Nathan Drake might just be the most likable protagonist in all of games. Which is saying something considering he’s technically a mass murderer. But it is best to ignore that, as the game wisely does, choosing instead to focus on Nathan’s roguish charm. All of the characters in Uncharted are deeply human. We invest in their relationships, root for them to succeed. We care. This is not only down to the writing, which is excellent, but because of the performances. The technology is at a level now where the slightest of expressions can be fully captured. The character models are so expressive, every thought and feeling can be read as it flits across a face. Couple this with the best voice actors in the industry and you have three dimensional, believable characters you can emotionally engage with. Uncharted 4 is the end to Nathan Drake’s story, and he goes out with a bang. The set pieces are among the series’ best. The car chase in Madagascar as Nathan jumps from jeep to motorbike to jeep again is the most exciting sequence I played all year. The balance between action and puzzles is perfect, and neither are ever so difficult to dramatically impede your progress. This is not a game you want to be difficult, this is wish fulfillment at its finest. We all want to live out our Indiana Jones fantasies, rope swinging off cliff, straight into the action, then walking away with barely a scratch. Propulsion is key, and Uncharted 4 excels at it, throwing you into one ludicrously over the top sequence after the next. The game is deliriously fun, and nested in amongst all the action is a warm, beating heart with genuine affection for its characters. Plus, Crash Bandicoot makes a cameo, so, clearly the best game ever…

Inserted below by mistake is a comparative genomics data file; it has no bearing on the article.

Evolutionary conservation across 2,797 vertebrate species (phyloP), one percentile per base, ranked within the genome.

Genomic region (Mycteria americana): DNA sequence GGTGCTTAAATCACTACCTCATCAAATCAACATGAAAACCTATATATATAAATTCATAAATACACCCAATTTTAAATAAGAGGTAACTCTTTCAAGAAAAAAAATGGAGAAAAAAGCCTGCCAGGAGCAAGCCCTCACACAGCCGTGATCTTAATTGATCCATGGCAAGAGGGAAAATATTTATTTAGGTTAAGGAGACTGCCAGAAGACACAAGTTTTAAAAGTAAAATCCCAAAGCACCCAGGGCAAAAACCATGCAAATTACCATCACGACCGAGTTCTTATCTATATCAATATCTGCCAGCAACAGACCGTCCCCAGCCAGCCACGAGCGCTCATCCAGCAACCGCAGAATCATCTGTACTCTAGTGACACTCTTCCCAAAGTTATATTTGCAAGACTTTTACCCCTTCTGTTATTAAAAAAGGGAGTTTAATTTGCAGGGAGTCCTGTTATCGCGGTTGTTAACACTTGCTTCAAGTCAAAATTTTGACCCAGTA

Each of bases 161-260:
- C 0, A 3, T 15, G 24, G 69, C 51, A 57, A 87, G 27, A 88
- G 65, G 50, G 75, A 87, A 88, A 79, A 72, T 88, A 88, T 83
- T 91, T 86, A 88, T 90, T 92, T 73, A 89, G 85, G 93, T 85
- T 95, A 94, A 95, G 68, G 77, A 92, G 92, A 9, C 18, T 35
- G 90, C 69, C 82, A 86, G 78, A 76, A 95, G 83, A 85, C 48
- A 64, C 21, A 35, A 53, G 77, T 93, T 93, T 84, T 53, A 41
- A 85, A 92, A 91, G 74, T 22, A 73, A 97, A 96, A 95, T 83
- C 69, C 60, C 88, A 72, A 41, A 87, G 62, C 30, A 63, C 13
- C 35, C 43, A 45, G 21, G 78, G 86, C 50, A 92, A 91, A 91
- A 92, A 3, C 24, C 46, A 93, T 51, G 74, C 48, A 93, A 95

The game I have played more than any other this year. So often I’ll turn it on for just one match, and three hours later I’m still playing. The objective is simple, one team of six attempts to capture a point, or defend a vehicle as it makes its way from A to B, whilst the other team of six has to stop them. That’s it. Simple and easy to understand. Where things get more complex is in the character abilities. There are 25 playable characters (23 at launch, the other great thing about this game is how regularly it updates) and each belongs to one of four classes: Offense, Defense, Tank, and Support. Within each class are a diverse array of characters, each with their own skills and weaknesses. Some fly, some can heal themselves, some heal others, some work better stationary, some better on the move. All are full of character, broad archetypes designed with a pop sensibility. And more importantly, all are a joy to play. Everyone has their favourite, mine is Mei, a Chinese scientist with an ice gun who can create large ice walls and freeze enemies. Every character counters another, and has a character that counters them. This leads to mid-game character changes as you react to the opposition’s strategy. They then react to your reaction, counters upon counters. Each round is ever evolving, and therefore never the same twice. The true joy is in mastering each character. When you play as someone for the first time, you don’t really know when and how to use their abilities. Then after a couple of rounds it all starts to make sense. You learn that the best time to use Zarya’s gravity bomb, for example, is when another player also has their special, such as Pharah’s rocket barrage. This in turn adds another layer of strategy, as you not only learn how to use one character, but how to use one character in conjunction with another one. The game play is endlessly entertaining and deceptively deep, and the world it takes place in is bright, bold, and colourful, which is such a refreshing change from the typical grim, dark, “adult” look of most modern first person shooters. An instant classic, masterful team based shooter that is without doubt my favourite game of 2016, and more than likely, 2017 and 18 too.